”They’re $300 per month per band, and there’s only two bands per room,” Geertz said. “They’re called lockouts, and they share the room. The first band that came in, we said to them it’s $600 a month and you can bring another band with you, so that way they go and find another band they want to share the space with, it’s their choice. Included in that, they get access to the downstairs, where they can use the Blue Byrd stage and work on their show, or the lounge, to use the P.A. and systems to do production work, at no extra cost. It’s all built in.”

• RELATED: FLAMINGO BLOCK: Big plans afoot for storied hotel as developer wants to turn area into Surrey’s ‘Yaletown’, from 2016.

This month, the Flamingo’s entertainment calendar includes sets by Petunia and the Vipers (Oct. 5), Maiden BC with Stereo Anthems and guests (Oct. 6), League Of Corruption with Utility Provider, Rune and The Twitch (Oct. 12) and a Gord Downie Celebration Jam (Oct. 17).

“One thing we’re super pumped about is, we’re working with the bingo ladies and they’re going to use the lounge Monday to Friday from 10 a.m. to 3 p.m.,” Geertz said. “It’s going to be called Flamingo Bingo – old-school dabbers, no computers, and the caller, just old-school style.”


Like us on Facebook Follow us on Instagram and follow Tom on Twitter

Get local stories you won't find anywhere else right to your inbox.
Sign up here

Just Posted

Surrey RCMP say $14K in stolen phones recovered following investigation

Police say phones reportedly being sold on Facebook Marketplace

Semiahmoo First Nation declares local state of emergency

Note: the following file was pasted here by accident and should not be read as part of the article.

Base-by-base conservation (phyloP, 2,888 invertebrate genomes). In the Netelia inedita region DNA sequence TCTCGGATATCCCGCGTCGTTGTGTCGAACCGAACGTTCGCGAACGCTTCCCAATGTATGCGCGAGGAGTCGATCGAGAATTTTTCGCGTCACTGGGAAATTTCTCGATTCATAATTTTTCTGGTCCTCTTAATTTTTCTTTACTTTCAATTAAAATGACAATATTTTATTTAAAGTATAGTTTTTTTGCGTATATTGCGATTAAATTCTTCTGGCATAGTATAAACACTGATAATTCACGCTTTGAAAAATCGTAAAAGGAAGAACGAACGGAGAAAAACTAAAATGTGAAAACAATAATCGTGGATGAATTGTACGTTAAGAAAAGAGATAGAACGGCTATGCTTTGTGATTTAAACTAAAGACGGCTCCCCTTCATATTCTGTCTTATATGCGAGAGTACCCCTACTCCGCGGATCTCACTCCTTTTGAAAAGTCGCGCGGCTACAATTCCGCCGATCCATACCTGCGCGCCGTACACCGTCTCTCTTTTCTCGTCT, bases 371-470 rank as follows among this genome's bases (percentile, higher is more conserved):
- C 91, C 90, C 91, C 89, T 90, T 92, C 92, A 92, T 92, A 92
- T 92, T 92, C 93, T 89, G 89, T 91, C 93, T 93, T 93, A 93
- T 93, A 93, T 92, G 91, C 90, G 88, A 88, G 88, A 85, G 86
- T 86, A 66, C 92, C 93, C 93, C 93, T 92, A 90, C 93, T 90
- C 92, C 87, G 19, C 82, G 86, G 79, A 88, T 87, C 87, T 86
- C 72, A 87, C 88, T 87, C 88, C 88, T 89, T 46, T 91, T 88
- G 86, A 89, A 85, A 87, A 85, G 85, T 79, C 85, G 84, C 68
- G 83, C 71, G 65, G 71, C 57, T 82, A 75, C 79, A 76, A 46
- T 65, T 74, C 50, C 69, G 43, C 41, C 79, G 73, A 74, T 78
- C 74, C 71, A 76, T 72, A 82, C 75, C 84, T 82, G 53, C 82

Parking lots, beach access on SFN lands closed due to COVID-19

Young Muslims offer helping hand to isolated residents throughout Lower Mainland

Neighbourhood Helper campaign aims to get help to people who can’t leave their homes

COVID-19: Daily update on the pandemic in Surrey, White Rock and beyond

APRIL 9: Virtual mental-health supports announced, feds clarify lump-sum payments

South Surrey man aims to ease stress of pandemic with free online yoga

Patrick Aubert says his one-hour classes are about rest, recovery

B.C. unveils $5M for mental health supports during the COVID-19 pandemic

Will include virtual clinics and resources for British Columbians, including front-line workers

B.C. First Nations Health Authority launches virtual doctor program

Program to provide primary health care through COVID-19 pandemic

UPDATE: Canadians awake to extra COVID-19 emergency benefit money, feds clarify changes

The CRA and federal officials are working to clarify the confusion around payments

VIDEO: B.C. singer creates frontline workers tribute song

Cambree Lovesy’s song saluting those battling COVID-19 draws interest online

Statistics Canada report looks at COVID-19’s impact on violence in the family

Police across Canada reported almost 100,000 cases of intimate partner violence in 2018

132,000 B.C. jobs lost just the start of COVID-19 impact, finance minister says

Finance Minister Carole James says ‘this isn’t the entire picture’

B.C. asking companies to contribute through online COVID-19 supply hub

New platform to co-ordinate, source, expedite supplies and equipment to support front-line workers

Controls can keep Canadian COVID-19 deaths under 22,000, health agency says

With poor containment measures, the death toll could be much, much higher, the agency says

Most Read